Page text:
Alliance Defending Freedom: It’s days away: The Supreme Court’s marriage decision is expected to come down on June 29.
EUSD sued for civil rights violations resulting from its inherently and pervasively religious Ashtanga yoga program
Turtle Bay and Beyond: In a submission prepared by Alliance Defending Freedom, Mujeres para la Mujer, and Priests for Life, joined by several others, the organizations asked the Human Rights Council to recall how the quest to uncover and promote universally shared values is at the very root of the human rights project that started at the UN in the aftermath of WWII.
Turtle Bay and Beyond: While bioethics is a well established academic discipline, biolaw is often overlooked. Unlike bioethics, which is concerned with the question of what should be done or avoided, biolaw aims to answer the question what must or must not be done.
The Daily Caller: The pro-abortion organization NARAL Pro-Choice America hired a consulting firm linked to President Barack Obama to conduct extensive video interviews with young pro-life activists in their homes more than a year ago, without informing the pro-life activists that the videos were intended for NARAL’s use.
The Christian Institute: A French branch of Subway has been forced to shut after it advertised a Valentine’s Day deal that did not include gay couples.
Christian Institute: A Conservative councillor in Henley has left the Party because of its push to redefine marriage, saying there is no mandate for the move.
Reuters: The Alabama House of Representatives passed legislation on Tuesday that would tighten regulations for abortion clinics in a move critics say could force many in the state to close.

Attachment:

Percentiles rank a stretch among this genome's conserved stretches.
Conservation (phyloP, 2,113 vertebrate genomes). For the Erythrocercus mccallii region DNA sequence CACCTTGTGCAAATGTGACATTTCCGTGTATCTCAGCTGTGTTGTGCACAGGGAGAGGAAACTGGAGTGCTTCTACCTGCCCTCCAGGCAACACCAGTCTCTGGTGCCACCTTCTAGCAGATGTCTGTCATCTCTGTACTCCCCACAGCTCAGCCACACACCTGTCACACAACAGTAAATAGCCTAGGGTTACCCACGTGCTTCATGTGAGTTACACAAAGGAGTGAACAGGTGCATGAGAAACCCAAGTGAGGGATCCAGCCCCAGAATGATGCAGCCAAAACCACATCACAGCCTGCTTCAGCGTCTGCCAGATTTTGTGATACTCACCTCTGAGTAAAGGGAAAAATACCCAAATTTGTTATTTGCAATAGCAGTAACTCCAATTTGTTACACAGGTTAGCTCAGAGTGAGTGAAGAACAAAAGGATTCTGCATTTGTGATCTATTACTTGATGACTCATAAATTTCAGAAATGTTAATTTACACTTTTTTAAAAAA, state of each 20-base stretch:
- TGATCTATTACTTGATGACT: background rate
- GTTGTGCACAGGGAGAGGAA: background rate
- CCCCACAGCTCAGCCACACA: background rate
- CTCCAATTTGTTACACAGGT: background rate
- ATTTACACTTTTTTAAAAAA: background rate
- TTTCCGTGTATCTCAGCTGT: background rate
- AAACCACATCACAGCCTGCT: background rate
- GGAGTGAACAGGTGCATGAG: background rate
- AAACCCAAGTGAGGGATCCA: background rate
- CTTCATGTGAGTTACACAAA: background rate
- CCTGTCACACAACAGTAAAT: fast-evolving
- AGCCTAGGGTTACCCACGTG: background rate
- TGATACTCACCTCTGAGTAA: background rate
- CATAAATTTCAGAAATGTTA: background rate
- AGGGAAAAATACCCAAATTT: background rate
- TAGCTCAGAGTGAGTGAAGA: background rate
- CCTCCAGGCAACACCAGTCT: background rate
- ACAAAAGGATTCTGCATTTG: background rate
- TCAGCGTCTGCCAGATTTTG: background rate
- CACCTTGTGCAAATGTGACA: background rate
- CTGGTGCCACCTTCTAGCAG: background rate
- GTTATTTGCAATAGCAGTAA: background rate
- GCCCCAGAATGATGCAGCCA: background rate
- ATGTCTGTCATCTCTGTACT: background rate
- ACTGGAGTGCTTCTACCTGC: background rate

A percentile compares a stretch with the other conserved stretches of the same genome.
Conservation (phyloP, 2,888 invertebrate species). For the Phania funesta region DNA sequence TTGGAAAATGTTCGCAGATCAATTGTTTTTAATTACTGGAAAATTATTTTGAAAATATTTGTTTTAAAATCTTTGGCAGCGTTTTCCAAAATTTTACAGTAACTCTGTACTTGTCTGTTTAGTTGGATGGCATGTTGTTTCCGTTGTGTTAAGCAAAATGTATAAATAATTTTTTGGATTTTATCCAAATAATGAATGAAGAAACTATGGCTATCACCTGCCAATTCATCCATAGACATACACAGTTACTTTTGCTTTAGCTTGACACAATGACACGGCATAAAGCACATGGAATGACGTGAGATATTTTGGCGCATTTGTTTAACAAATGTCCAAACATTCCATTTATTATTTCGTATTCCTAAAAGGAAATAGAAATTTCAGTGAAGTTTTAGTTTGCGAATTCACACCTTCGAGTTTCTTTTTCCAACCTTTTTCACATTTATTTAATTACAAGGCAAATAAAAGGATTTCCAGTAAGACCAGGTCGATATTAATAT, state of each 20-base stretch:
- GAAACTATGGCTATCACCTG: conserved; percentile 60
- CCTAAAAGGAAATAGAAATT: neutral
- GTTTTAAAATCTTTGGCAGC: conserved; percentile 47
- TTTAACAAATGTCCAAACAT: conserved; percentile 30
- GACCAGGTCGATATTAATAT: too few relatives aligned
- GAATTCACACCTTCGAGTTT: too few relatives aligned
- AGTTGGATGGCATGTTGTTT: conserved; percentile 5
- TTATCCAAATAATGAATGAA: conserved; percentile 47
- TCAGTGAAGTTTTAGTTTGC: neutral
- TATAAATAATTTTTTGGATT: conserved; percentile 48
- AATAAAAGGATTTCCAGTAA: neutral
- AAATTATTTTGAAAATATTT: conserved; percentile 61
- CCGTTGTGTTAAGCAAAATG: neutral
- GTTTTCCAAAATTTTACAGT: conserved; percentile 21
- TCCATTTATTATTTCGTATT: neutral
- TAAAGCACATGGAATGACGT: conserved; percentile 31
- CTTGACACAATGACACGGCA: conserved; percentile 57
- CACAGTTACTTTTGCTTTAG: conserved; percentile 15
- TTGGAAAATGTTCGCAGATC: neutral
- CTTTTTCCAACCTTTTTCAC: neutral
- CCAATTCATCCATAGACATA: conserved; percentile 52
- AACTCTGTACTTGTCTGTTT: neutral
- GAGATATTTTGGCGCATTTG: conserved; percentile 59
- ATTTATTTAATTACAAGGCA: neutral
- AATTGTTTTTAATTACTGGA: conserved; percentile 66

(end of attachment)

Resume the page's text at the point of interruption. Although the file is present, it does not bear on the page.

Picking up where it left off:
Discovery.com: The study, which examined the brain activity of 35 men and 47 women registered as either Democrat or Republican, found no difference in the amount of risk people of each political persuasion were willing to take on during a gambling game. But the way the brain processed risk worked differently between the groups, with Republicans showing more activity in an area linked with reward, fear and risky decisions and Democrats showing more activity in a spot related to processing emotion and internal body cues.
Moore American: Cleveland County Commissioners will join a handful of Oklahoma county commissioners that have added prayer at the beginning of the weekly meetings. In this case, Commissioner Rusty Sullivan pointed out that the prayer will be conducted prior to the meeting being called to order.
LifeSiteNews: While pressure continues at the international level to prohibit psychotherapists from offering help to those wanting to overcome same-sex attraction, a Canadian therapist has told a British audience that such bans are “unethical.”
LifeSiteNews: Massachusetts Commissioner of Education Mitchell Chester has issued orders to the state’s K-12 public schools requiring them to permit “transgender” boys and girls to use the opposite sex’s locker rooms, bathrooms, and changing facilities as long as they claim to identify with that gender.
NewsOK.com: House Bill 1940, by Bennett, would allow school boards to adopt policies giving students the right to deliver an inspirational message, even if it has a religious theme, at school assemblies.
The Star Phoenix: A Saskatoon man, who filed a complaint with the Saskatchewan Human Rights (SHR) Commission over a Christian prayer by a city councillor at a City-sponsored dinner last April, says he’s been told his complaint will proceed.
WorldNetDaily: Authorities in New Jersey allege a Muslim man beheaded two Coptic Christians, burying their bodies and heads and hands in separate graves near Philadelphia, bringing the horror of the persecution of Christians in Islamic nations to the United States.
Buzz Feed: Denying same-sex couples the right to marry is unconstitutionally discriminatory, Mexico’s Supreme Court announced in a sweeping ruling made public Monday. The ruling not only makes a strong statement about Mexican law’s treatment of equal protection guarantees, it also relies heavily on civil rights rulings handed down by the U.S. Supreme Court.
Metro Weekly: Coming on the heels of the Pentagon’s decision earlier this week to extend certain benefits to same-sex military families, members of the House and Senate introduced legislation this week that would grant full benefits to gay servicemembers and their families.